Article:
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Thursday, September 29, 2016

Video: Sweeping a Filter with a FeelTech Signal Generator and a Rigol Oscilloscope



This short video shows how I used my new FeelTech Signal Generator (90 bucks shipped from China) and my trusty Rigol oscilloscope to display the passband of the filter in my Armand HROish receiver.  Feedback on this test procedure would be appreciated.

7 comments:

  1. Maybe add an AD8307 log amp between the Rigol and the output TIA ? Should flatten out the way the passband looks and also get around the 48 db noise floor on the Rigol.

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  2. Excellent! Can the Feeltech provide a sweep-start trigger to the 'scope? AM-diode-detector for amplitude line display? or is that available in the Rigol?

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  3. Looks good Bill. Just a couple of very minor points:
    1) If the generator has a Trigger or Sync output, it likely puts out a pulse at the beginning of the frequency sweep. You can use that to trigger the scope, and then you won't have to use such a slow sweep rate and "free run" things like you are now. You'd then be able to synchronize the scope acquisition with the sweep and quickly get your response.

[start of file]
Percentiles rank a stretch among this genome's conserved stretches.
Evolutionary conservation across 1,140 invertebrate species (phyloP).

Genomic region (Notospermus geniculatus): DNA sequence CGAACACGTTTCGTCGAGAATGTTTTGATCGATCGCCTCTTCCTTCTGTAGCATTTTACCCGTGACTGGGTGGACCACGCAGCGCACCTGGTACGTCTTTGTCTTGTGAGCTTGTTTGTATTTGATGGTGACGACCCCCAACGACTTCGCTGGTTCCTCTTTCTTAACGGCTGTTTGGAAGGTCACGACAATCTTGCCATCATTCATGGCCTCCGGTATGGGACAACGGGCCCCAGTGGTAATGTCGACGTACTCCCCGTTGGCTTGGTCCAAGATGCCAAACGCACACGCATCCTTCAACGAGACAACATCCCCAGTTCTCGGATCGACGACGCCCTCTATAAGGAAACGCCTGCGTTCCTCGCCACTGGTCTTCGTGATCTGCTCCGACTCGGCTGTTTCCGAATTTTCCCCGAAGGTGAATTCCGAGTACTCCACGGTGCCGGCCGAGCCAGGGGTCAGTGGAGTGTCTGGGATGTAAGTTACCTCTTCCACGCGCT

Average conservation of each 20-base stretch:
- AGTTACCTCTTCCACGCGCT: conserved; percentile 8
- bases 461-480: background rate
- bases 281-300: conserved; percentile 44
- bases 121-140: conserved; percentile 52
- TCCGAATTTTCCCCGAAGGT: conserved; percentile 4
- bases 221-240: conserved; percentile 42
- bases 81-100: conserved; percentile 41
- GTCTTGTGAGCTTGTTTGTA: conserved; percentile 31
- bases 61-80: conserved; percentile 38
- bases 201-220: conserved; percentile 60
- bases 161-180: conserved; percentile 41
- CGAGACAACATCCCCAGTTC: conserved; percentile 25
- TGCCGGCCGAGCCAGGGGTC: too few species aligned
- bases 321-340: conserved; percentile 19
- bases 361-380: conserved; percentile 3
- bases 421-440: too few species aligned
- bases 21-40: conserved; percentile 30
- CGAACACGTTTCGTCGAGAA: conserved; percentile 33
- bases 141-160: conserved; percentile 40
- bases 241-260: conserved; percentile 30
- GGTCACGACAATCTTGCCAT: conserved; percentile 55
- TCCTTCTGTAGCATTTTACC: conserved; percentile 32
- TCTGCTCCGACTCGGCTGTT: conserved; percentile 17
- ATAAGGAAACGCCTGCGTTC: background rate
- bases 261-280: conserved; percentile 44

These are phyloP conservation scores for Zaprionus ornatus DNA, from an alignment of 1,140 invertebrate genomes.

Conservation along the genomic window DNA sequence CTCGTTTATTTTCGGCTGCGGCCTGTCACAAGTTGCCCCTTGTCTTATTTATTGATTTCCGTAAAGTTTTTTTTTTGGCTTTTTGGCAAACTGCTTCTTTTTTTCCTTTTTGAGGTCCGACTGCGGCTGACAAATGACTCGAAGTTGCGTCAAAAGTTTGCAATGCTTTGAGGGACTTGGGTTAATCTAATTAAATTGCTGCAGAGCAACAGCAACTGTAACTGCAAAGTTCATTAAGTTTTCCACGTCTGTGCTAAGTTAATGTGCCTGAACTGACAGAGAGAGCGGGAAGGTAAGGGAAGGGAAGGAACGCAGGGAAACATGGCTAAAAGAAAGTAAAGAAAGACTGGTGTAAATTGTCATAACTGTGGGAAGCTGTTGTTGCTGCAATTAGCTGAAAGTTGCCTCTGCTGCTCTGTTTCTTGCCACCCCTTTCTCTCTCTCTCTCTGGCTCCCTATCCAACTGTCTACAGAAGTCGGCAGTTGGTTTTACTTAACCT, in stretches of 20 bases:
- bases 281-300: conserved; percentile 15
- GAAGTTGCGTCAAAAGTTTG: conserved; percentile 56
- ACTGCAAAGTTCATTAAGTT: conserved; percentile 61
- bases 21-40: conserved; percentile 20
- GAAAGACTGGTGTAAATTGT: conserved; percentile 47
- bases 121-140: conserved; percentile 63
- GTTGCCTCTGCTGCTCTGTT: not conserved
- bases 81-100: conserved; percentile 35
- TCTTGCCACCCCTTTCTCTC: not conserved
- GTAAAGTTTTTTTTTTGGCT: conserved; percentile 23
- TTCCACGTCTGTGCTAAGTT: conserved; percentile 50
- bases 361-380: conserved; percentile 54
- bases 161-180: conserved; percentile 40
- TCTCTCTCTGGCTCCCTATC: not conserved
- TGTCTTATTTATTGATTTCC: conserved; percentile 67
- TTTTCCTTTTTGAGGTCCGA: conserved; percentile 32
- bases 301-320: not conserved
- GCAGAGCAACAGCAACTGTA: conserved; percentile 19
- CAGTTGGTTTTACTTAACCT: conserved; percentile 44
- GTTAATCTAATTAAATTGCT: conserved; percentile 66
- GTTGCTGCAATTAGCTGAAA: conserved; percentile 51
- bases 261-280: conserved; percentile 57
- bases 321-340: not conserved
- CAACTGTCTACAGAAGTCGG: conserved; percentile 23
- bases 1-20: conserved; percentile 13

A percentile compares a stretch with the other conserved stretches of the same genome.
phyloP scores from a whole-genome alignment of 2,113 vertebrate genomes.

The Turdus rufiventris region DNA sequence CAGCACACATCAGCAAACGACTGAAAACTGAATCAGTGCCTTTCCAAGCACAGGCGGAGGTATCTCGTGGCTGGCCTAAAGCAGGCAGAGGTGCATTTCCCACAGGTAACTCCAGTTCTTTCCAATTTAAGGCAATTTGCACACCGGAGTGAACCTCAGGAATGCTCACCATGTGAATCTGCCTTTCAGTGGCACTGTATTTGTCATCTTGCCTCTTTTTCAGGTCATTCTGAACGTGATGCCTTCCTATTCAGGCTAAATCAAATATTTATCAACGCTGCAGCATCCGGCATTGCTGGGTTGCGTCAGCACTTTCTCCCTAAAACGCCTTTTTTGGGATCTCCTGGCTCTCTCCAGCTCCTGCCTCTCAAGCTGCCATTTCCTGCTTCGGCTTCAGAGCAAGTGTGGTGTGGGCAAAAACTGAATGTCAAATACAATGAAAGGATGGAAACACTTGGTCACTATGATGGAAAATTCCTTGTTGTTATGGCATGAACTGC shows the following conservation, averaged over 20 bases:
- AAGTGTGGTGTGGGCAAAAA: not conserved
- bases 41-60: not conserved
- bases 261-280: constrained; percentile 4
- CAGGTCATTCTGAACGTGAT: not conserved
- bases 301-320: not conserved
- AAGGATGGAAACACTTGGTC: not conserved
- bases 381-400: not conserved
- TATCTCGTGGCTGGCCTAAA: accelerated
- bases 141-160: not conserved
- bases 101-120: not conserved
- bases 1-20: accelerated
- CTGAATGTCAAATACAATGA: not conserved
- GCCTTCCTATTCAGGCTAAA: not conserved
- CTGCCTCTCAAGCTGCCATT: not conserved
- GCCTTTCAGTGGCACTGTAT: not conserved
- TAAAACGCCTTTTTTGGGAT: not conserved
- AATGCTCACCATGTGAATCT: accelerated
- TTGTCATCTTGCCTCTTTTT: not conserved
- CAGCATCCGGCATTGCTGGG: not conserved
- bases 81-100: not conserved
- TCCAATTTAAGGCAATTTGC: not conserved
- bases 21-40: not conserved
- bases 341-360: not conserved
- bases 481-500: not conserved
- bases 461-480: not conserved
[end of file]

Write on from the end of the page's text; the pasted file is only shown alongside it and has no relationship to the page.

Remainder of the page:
2) It is good practice to put a 50 ohm termination at the end of the sig gen cable to minimize amplitude variations from the reflections. It doesn't matter in this case since you are sweeping over such a narrow frequency range, there would be very little amplitude change.
    3) In cases where you didn't have the TIA (and the sig gen would see an impedance change vs. frequency), then it would be good practice to insert a 10dB pad between the sig gen and the DUT.

    Great job!
    Alan

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  4. I like it. Granted the AM detector & log amp would be a nice refinement. But your setup clearly shows "no problem" with the filter. So your effort can go into the receiver instead of the test equipment. Good job!

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  5. Bill:

    Having build a few superhets around Murata filters, I kept some of the 1980's Murata catalogs around for reference. Will send you a scan so you can compare your results to spec. There was always something cool about those Murata filters. Glad to see your incorporating a vintage part in a new project.

    Chuck, KE5HPY

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    Replies
    1. Thanks but I don't think this is a Murata. It is a Toyo CM455.

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